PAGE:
According to Gong Zhen in “Xiyang Banguo Zhi” – Notes on Barbarian countries in the Western seas. Zheng He’s fleets were relying on sightings of the rising or setting sun and moon to help determine how far the ship had travelled east or west (longitude) and the height of the stars to determine the distance of the ship from the stars (lat and long).
The “Chart’s of Zheng He’s voyages” says “gauging the vertical positions of the given stars above the horizons in the east, west, north and south [he] reached Sri Lanka”. This book further states that on their voyages from Dandi Bandar (16ºN 73º 03’E) to Jabal Khamis (22º 25’N 59º 27’E) they used the declination of Zhini (The woman weaver) and of Nanmen Shuangxi (Sagittarius). For the westward route they used Gemini and Procyon to determine latitude and longitude. For further details please consult Xi Fei Long, Yangxi, Tang Xiren eds. “Zhongguo Kexue Jishi Shi, Jia Tong Quan” – The History of Chinese Science and Technology, volume on Transportation – Science Publisher Beijing 2004 at pages 395 – 397.
(iii)             Chinese Astronomical Almanacs available to Zheng He.
The “Datong Li” (Great universal system of calculating Astronomy) based upon Guo Shou Jing’s system of calendrical astronomy was officially adapted by the Ming Bureau of Astronomy in 1384. This contained phases of the moon and predictions of lunar and solar eclipses.
(iv)             Using the slip and sidereal and lunar time to determine longitude (Professor Robert Cribbs)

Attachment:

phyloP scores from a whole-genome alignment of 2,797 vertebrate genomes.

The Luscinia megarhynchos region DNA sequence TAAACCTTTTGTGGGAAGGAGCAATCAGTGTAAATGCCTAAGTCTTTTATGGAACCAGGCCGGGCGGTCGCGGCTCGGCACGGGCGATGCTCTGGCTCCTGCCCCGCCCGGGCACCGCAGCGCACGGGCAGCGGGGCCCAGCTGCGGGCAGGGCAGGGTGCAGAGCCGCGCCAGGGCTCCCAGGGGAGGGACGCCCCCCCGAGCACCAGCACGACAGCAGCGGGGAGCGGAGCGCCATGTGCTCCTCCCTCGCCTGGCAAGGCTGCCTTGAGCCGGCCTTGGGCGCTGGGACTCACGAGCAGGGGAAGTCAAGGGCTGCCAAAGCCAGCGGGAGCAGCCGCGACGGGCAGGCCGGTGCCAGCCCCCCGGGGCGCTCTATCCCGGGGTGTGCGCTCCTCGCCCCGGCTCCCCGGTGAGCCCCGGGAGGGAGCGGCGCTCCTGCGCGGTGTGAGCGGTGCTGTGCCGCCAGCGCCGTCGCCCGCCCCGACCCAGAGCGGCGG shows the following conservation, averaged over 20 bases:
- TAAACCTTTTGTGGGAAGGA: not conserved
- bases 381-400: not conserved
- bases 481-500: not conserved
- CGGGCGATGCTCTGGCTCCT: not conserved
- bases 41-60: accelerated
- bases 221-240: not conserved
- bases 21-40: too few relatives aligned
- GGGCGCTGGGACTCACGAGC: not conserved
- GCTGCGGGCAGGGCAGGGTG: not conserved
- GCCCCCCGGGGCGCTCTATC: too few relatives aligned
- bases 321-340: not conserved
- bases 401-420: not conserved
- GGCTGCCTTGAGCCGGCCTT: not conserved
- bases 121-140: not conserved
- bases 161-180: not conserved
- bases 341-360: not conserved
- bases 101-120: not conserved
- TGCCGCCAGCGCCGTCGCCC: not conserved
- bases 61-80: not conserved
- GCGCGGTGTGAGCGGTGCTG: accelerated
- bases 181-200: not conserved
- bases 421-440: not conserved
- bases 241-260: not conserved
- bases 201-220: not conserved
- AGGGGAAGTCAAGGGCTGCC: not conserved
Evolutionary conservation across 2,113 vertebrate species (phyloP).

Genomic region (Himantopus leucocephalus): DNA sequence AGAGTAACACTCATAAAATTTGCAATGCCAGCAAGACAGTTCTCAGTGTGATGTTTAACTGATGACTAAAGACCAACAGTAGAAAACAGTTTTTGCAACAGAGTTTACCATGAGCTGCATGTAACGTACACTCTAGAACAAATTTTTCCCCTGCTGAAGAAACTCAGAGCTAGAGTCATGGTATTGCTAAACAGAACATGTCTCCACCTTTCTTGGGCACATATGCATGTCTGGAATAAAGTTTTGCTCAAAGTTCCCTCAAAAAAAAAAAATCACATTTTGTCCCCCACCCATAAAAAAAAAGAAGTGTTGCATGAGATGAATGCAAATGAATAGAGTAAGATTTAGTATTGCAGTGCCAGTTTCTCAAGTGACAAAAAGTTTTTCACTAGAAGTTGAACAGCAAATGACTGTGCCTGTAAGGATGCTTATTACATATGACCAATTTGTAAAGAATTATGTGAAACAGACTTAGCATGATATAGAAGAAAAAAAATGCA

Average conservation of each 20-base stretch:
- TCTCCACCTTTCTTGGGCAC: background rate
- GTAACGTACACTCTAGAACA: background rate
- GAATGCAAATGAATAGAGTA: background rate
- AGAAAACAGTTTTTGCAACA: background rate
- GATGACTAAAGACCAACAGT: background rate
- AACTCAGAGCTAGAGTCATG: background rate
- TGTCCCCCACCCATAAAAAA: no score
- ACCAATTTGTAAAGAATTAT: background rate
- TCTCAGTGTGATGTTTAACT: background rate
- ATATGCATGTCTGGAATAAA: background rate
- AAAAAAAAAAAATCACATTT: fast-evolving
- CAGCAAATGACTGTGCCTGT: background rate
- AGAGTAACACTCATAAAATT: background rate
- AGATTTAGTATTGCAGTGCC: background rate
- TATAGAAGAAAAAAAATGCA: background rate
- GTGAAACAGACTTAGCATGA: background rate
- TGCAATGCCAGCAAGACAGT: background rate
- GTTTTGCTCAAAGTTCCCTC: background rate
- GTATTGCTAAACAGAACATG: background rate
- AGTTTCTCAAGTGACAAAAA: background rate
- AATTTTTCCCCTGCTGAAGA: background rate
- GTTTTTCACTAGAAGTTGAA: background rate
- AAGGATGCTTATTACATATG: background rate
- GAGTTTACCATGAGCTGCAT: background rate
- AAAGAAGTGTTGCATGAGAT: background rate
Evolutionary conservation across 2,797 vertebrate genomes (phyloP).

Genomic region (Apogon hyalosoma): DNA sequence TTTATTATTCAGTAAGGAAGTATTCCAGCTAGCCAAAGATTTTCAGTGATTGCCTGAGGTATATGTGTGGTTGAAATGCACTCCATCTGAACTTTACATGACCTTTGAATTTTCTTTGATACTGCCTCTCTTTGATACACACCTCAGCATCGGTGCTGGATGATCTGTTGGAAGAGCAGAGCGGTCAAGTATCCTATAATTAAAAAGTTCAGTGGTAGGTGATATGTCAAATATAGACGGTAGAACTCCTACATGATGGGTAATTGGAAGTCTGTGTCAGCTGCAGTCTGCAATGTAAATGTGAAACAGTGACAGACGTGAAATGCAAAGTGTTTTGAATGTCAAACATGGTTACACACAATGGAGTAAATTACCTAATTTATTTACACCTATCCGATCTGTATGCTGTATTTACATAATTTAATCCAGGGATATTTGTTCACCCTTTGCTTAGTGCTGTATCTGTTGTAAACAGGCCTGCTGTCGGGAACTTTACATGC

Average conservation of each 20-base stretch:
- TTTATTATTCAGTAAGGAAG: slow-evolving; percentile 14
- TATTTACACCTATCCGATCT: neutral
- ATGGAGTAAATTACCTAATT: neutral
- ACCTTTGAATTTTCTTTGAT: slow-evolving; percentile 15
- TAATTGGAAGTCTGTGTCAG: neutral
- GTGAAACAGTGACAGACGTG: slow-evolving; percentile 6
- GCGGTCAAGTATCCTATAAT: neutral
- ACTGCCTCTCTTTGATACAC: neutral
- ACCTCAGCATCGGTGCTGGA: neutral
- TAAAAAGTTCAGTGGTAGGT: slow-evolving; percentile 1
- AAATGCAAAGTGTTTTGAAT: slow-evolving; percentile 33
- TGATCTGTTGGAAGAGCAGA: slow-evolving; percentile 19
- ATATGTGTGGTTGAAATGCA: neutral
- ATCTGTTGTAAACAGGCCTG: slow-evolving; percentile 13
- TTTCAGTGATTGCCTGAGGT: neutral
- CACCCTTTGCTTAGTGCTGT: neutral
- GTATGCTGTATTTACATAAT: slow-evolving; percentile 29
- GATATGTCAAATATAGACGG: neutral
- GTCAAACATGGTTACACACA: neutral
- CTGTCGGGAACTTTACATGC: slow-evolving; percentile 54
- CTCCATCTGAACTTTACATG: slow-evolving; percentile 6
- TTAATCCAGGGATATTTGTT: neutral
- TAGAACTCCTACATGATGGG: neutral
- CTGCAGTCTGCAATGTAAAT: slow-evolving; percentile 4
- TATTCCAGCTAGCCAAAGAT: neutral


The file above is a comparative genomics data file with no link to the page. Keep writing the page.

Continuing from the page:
The advantage of this method is that it is more accurate by the number of lunar months in a year – about 12. The problem is that the motion of the moon needs to be predicted – it speeds up going to the sun and slows when retreating, both speeding and slowing being different at the earth’s apogee and perigee. Is there a lunar equivalent of the equation of time? (May 2005).
More recently Professor Cribs thinks the Chinese could predict the equation of time of the moon and hence if you know the orbit of the moon and local time and can determine (by a sextant) the position of the moon with respect to some star to one tenth of its diameter then you can determine longitude to about 1.5 degrees.
Ng Say Tiong and Professor Helmer Aslaksen state Jia Kui in the Eastern Han period (25 – 200 AD) discovered the insignificant motion of the moon and that Guo Shoujing used a third degree formula of interpolation to record the equation of time of the sun [which formula could also have been used to record the equation of time of the moon].
It would therefore seem entirely feasible that Gong Zhen’s statement that Zheng He’s fleet “were relying only on the sightings of the rising or setting sun or moon to help determine how far to the east or west the slip has gone” was correct.


8 – Chinese determination of latitude
By the time Zheng He set sail, Chinese astronomers had centuries old, proven, methods of determining latitude – in the northern hemisphere by the sun or Polaris, in the southern hemisphere by the sun.
Polaris was in the 1420’s near an extension of the earth’s axis, twice each day it was at due north. By then the Chinese carried circumpolar constellation templates which enabled them to determine when Polaris was due north. By measuring the altitude of Polaris when due north and when 12 hours away from due north and taking the average altitude, they could determine latitude – 90º N when Polaris was right above them and 0º N when Polaris was on the equator. Centuries earlier the Chinese had determined the earth to be round and so by sailing north between the equator and N pole they could make continuous estimates of the quarter circumference of the earth. Polaris is not visible in the S Hemisphere.
The Sun
The Chinese had realised